Genetic connectivity and isotopic niches of alvinocaridid shrimps from chemosynthetic habitats in Aotearoa/New Zealand, with a new Alvinocaris species

Sous presse dans Marine Ecology Progress Series

Methou, P., Ogawa, N.O., Nomaki, H., Ohkouchi, N., Chen, C., Schnabel, K.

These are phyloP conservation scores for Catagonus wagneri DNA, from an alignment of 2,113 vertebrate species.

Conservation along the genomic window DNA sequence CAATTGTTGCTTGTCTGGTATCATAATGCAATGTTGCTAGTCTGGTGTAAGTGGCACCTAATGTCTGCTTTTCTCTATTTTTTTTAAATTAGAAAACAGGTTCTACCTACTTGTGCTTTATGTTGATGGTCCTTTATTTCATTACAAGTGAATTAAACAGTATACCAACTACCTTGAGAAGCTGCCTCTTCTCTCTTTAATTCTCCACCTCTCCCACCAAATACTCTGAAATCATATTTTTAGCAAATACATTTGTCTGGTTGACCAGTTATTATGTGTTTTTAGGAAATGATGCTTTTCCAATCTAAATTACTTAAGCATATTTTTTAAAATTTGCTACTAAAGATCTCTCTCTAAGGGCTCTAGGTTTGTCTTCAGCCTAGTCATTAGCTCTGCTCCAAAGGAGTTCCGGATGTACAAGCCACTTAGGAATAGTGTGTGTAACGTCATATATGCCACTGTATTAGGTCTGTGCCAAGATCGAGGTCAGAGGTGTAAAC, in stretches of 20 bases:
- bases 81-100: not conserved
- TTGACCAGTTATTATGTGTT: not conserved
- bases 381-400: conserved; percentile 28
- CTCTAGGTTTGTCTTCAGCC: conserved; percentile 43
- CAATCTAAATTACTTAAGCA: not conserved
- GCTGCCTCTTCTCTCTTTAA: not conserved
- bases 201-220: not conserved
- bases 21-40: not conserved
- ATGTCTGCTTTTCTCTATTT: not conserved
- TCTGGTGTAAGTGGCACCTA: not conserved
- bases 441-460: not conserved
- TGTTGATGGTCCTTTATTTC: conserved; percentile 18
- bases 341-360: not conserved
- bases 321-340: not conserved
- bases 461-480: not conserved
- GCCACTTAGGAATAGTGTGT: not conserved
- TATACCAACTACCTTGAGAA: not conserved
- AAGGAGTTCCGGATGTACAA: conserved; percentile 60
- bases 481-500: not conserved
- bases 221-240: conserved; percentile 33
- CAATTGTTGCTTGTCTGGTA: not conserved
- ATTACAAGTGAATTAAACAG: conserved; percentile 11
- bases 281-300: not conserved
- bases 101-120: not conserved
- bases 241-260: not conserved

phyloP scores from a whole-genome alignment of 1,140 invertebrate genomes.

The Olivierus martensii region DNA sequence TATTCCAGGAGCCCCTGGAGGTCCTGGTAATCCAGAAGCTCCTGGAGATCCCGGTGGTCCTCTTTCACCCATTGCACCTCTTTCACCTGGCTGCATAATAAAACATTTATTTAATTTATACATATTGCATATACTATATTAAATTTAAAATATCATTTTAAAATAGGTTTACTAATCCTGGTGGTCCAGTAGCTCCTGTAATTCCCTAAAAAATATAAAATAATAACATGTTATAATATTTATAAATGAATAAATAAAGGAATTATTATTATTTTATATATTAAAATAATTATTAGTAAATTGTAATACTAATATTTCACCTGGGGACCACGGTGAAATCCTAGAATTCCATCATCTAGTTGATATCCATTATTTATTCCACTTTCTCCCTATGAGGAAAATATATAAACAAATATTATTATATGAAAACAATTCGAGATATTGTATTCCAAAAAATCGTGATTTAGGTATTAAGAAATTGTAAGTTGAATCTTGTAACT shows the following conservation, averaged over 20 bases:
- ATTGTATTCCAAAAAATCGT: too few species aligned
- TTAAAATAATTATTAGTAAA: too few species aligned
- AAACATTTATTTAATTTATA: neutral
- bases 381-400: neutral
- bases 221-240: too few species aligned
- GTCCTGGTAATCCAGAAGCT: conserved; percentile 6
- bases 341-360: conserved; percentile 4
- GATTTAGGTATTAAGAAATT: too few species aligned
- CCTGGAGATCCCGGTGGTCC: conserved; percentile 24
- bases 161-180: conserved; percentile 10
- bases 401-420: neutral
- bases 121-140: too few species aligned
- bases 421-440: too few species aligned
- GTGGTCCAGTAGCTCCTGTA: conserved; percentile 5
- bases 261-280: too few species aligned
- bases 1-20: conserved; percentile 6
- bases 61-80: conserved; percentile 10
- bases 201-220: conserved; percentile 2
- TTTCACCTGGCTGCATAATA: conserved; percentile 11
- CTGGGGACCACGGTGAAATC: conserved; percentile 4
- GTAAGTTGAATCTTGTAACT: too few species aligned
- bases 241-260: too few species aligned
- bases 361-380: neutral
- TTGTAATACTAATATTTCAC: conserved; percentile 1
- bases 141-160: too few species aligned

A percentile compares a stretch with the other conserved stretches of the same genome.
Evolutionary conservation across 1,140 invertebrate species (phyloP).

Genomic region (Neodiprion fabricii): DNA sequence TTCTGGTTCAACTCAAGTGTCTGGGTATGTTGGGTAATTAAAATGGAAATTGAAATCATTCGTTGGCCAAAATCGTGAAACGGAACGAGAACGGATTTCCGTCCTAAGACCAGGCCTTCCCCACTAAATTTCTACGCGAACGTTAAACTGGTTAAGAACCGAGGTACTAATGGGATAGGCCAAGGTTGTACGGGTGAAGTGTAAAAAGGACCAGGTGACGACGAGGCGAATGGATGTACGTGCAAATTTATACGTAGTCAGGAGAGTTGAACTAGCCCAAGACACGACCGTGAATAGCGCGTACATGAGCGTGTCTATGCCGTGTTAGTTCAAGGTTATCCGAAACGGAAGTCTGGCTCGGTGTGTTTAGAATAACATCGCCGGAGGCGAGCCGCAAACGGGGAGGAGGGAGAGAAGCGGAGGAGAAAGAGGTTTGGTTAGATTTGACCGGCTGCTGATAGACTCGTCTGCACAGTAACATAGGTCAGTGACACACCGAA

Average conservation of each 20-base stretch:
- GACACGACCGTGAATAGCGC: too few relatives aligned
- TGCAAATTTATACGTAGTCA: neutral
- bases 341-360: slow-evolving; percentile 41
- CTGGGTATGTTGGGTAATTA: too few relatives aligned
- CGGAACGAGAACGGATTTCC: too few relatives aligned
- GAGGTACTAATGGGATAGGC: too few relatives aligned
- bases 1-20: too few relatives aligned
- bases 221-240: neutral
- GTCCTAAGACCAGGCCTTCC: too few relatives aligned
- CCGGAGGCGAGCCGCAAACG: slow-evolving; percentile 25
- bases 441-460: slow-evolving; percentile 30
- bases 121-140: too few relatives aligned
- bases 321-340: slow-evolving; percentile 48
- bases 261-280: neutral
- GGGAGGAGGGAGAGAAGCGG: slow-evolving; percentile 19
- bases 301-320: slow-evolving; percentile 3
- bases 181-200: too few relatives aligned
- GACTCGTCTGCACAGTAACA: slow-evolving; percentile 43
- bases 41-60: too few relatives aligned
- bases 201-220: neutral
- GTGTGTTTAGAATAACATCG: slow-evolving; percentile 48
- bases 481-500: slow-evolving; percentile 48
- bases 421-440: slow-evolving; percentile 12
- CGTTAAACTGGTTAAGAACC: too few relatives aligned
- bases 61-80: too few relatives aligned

Chemosynthetic ecosystems off Aotearoa/New Zealand comprise both hydrothermal vents on the Kermadec Arc and methane seeps on the Hikurangi Margin which host rich communities of specialized fauna including 4 alvinocaridid shrimp species. The systematic positions of these New Zealand alvinocaridid shrimps have not been studied using genetic tools and little is known about their habitat use and feeding habits. Here, we re-evaluate the taxonomy of alvinocaridid shrimps from Aotearoa/New Zealand using genetic barcoding, as well as characterize their connectivity and isotopic niches across eight localities. We show the presence of a new species—Alvinocaris webberi sp. nov.—previously confused with A. longirostris. We also show that A. alexander and A. chelys are junior synonyms of A. dissimilis, revealing a high genetic connectivity across hydrothermal vents and methane seeps from Japan to Aotearoa/New Zealand, greatly extending its range. Finally, we find clear niche separation in co-occurring alvinocaridid shrimps, suggesting different diets and/or habitat use. Nevertheless, all species rely on chemosynthetic resources, regardless of the habitat depth, which ranges from 380 to 1650 m.